Leucoagaricus croceovelutinus, also known as the Blushing Dapperling, is rare saprobic fungus found on decaying leaf litter, often with conifers . This particular collection was made under mature Chamaecyparis lawsoniana trees within the Royal Botanic Garden, Edinburgh. This is a first Scottish record for the fungus- which is also rare elsewhere in Britain.

Leucoagaricus mushrooms look superficially like a cross between Lepiota (Parasol) and Agaricus mushrooms. All three are in fact very closely related, as members of the Agaricaceae family. The genus name Leucoagaricus means “white Agaricus”, referring to the white spores (Agaricus mushrooms have chocolate brown spores).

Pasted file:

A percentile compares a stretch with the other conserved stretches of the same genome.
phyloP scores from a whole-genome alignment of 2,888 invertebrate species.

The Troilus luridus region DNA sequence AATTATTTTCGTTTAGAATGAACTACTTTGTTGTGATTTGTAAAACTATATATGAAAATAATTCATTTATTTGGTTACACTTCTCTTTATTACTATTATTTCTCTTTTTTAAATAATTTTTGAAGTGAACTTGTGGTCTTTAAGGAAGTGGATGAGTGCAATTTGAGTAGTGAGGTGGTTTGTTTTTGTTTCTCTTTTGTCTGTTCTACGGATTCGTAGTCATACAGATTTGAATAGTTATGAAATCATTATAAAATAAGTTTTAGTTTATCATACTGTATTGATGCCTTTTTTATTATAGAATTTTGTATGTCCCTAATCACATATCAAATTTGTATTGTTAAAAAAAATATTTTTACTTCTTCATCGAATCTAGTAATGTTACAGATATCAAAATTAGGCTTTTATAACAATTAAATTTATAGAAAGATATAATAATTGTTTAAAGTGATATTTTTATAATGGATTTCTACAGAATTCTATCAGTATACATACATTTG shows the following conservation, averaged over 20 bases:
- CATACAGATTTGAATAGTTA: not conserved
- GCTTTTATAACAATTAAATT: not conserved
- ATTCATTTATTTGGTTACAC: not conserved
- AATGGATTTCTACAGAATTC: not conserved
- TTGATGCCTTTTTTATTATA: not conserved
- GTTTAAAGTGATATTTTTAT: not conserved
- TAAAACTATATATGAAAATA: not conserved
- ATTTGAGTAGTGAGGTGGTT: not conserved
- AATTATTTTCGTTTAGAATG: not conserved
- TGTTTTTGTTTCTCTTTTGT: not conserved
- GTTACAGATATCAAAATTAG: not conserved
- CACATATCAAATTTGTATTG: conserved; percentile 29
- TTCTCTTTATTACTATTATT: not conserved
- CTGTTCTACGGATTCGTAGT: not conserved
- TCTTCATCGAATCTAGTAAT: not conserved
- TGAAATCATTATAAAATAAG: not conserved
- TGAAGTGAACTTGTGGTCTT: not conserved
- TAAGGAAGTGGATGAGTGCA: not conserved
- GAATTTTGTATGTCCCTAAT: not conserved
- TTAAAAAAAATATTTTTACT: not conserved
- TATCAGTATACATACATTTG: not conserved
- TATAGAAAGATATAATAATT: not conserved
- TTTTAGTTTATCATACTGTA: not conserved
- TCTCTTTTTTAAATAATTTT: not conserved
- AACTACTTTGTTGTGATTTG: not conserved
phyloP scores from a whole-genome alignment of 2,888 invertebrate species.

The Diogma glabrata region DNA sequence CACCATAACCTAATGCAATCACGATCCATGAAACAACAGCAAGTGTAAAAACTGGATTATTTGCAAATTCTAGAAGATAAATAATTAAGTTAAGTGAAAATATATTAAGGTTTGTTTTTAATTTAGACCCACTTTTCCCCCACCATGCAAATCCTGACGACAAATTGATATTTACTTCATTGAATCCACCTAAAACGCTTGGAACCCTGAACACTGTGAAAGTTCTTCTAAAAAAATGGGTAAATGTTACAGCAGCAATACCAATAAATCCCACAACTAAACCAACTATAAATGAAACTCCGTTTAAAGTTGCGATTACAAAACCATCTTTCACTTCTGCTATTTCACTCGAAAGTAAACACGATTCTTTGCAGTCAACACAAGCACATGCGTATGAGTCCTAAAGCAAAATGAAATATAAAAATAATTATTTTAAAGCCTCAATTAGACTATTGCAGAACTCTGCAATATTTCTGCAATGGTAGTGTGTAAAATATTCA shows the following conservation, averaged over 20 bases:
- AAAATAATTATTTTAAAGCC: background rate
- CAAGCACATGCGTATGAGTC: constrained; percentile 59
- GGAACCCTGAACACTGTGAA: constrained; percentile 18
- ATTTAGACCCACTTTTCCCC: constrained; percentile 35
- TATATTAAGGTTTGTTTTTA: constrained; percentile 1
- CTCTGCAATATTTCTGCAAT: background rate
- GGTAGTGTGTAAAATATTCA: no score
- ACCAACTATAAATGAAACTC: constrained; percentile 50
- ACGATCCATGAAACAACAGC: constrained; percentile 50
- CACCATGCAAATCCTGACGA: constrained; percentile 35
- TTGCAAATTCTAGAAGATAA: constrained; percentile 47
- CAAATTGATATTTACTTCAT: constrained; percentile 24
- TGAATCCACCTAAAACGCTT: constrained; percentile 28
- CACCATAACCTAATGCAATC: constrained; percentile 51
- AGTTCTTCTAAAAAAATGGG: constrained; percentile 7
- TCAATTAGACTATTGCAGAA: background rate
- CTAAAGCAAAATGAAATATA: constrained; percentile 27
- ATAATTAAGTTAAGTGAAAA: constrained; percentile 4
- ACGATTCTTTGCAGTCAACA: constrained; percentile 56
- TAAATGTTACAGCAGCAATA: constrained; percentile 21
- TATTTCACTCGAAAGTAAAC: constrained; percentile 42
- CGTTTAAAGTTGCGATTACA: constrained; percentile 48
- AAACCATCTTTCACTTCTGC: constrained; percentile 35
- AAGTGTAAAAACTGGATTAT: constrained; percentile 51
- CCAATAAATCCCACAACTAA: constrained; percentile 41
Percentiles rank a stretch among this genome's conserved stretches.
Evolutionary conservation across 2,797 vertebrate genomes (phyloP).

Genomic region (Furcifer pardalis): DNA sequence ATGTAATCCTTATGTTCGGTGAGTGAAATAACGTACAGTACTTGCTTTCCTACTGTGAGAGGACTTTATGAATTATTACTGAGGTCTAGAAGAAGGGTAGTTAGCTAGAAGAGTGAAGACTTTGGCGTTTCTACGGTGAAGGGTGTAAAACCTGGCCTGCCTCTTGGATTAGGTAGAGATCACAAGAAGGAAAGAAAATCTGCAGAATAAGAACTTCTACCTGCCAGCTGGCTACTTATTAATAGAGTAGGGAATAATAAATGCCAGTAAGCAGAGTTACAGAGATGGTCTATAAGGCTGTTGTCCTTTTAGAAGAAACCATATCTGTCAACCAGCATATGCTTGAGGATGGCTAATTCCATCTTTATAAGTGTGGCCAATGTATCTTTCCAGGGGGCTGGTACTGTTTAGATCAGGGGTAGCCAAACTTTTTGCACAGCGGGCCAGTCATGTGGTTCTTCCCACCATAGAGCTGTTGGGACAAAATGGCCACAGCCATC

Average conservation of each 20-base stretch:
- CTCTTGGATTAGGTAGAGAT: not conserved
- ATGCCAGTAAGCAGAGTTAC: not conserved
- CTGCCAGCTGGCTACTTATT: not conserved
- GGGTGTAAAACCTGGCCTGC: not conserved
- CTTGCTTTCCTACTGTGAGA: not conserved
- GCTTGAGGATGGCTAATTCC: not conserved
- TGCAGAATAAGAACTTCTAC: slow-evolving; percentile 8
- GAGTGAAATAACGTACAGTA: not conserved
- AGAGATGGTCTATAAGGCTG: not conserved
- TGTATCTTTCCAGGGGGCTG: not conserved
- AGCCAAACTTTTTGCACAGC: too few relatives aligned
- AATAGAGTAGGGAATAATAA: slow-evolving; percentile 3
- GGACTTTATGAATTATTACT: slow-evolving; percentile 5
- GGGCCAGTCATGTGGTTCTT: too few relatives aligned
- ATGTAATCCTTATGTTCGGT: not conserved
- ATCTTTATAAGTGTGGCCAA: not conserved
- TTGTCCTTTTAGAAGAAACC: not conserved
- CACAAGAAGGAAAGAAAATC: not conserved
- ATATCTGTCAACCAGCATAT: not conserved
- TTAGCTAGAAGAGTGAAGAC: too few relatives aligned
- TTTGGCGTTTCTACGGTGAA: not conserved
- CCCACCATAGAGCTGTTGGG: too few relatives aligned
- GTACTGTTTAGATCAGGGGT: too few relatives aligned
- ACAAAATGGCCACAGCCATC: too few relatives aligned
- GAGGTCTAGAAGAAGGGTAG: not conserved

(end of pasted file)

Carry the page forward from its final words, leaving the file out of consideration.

This particular species is easily recognised by its bright orange-red discoloration upon cutting or handling- which may leave a reddish residue on the fingers. These discoloured areas later darken to brown or almost black.

Examination of macro features of this mushroom led to two possible determinations within the Leucoagaricus genus- L.badhamii and L.croceovelutinus. Following a chemical test on the cap cells using a 10% potassium hydroxide solution (KOH), the species was determined as L.croceovelutinus.

A specimen and accompanying field notes have now been stored in the herbarium for future reference.



IMG_4819     IMG_5208


The cap colour change following application of 10% KOH